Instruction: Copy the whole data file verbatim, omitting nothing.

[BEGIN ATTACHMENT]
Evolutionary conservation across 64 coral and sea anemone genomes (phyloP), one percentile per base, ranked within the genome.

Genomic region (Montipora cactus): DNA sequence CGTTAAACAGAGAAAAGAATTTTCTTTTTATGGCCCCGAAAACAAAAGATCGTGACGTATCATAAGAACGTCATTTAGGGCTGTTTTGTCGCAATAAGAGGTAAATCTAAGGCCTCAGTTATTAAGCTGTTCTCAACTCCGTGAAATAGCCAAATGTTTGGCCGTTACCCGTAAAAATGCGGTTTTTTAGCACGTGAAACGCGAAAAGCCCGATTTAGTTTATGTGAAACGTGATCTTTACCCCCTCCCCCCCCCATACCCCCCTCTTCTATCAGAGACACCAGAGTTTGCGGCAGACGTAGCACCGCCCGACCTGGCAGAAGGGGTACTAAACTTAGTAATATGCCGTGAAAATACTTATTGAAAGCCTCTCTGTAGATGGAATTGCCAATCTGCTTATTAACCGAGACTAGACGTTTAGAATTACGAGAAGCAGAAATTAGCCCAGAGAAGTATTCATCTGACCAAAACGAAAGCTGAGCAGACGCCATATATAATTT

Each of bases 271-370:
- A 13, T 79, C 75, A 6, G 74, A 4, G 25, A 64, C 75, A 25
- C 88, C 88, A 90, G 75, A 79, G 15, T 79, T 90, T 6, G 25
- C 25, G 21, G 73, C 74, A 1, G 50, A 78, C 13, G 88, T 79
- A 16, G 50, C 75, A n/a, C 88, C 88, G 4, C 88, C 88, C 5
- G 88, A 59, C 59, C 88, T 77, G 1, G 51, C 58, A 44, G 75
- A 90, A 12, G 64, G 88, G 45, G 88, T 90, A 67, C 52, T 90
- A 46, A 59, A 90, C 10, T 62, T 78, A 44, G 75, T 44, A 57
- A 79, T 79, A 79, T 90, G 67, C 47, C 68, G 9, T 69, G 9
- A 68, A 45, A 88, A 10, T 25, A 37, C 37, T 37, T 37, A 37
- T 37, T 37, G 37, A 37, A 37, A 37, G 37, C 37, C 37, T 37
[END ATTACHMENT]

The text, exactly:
Evolutionary conservation across 64 coral and sea anemone genomes (phyloP), one percentile per base, ranked within the genome.

Genomic region (Montipora cactus): DNA sequence CGTTAAACAGAGAAAAGAATTTTCTTTTTATGGCCCCGAAAACAAAAGATCGTGACGTATCATAAGAACGTCATTTAGGGCTGTTTTGTCGCAATAAGAGGTAAATCTAAGGCCTCAGTTATTAAGCTGTTCTCAACTCCGTGAAATAGCCAAATGTTTGGCCGTTACCCGTAAAAATGCGGTTTTTTAGCACGTGAAACGCGAAAAGCCCGATTTAGTTTATGTGAAACGTGATCTTTACCCCCTCCCCCCCCCATACCCCCCTCTTCTATCAGAGACACCAGAGTTTGCGGCAGACGTAGCACCGCCCGACCTGGCAGAAGGGGTACTAAACTTAGTAATATGCCGTGAAAATACTTATTGAAAGCCTCTCTGTAGATGGAATTGCCAATCTGCTTATTAACCGAGACTAGACGTTTAGAATTACGAGAAGCAGAAATTAGCCCAGAGAAGTATTCATCTGACCAAAACGAAAGCTGAGCAGACGCCATATATAATTT

Each of bases 271-370:
- A 13, T 79, C 75, A 6, G 74, A 4, G 25, A 64, C 75, A 25
- C 88, C 88, A 90, G 75, A 79, G 15, T 79, T 90, T 6, G 25
- C 25, G 21, G 73, C 74, A 1, G 50, A 78, C 13, G 88, T 79
- A 16, G 50, C 75, A n/a, C 88, C 88, G 4, C 88, C 88, C 5
- G 88, A 59, C 59, C 88, T 77, G 1, G 51, C 58, A 44, G 75
- A 90, A 12, G 64, G 88, G 45, G 88, T 90, A 67, C 52, T 90
- A 46, A 59, A 90, C 10, T 62, T 78, A 44, G 75, T 44, A 57
- A 79, T 79, A 79, T 90, G 67, C 47, C 68, G 9, T 69, G 9
- A 68, A 45, A 88, A 10, T 25, A 37, C 37, T 37, T 37, A 37
- T 37, T 37, G 37, A 37, A 37, A 37, G 37, C 37, C 37, T 37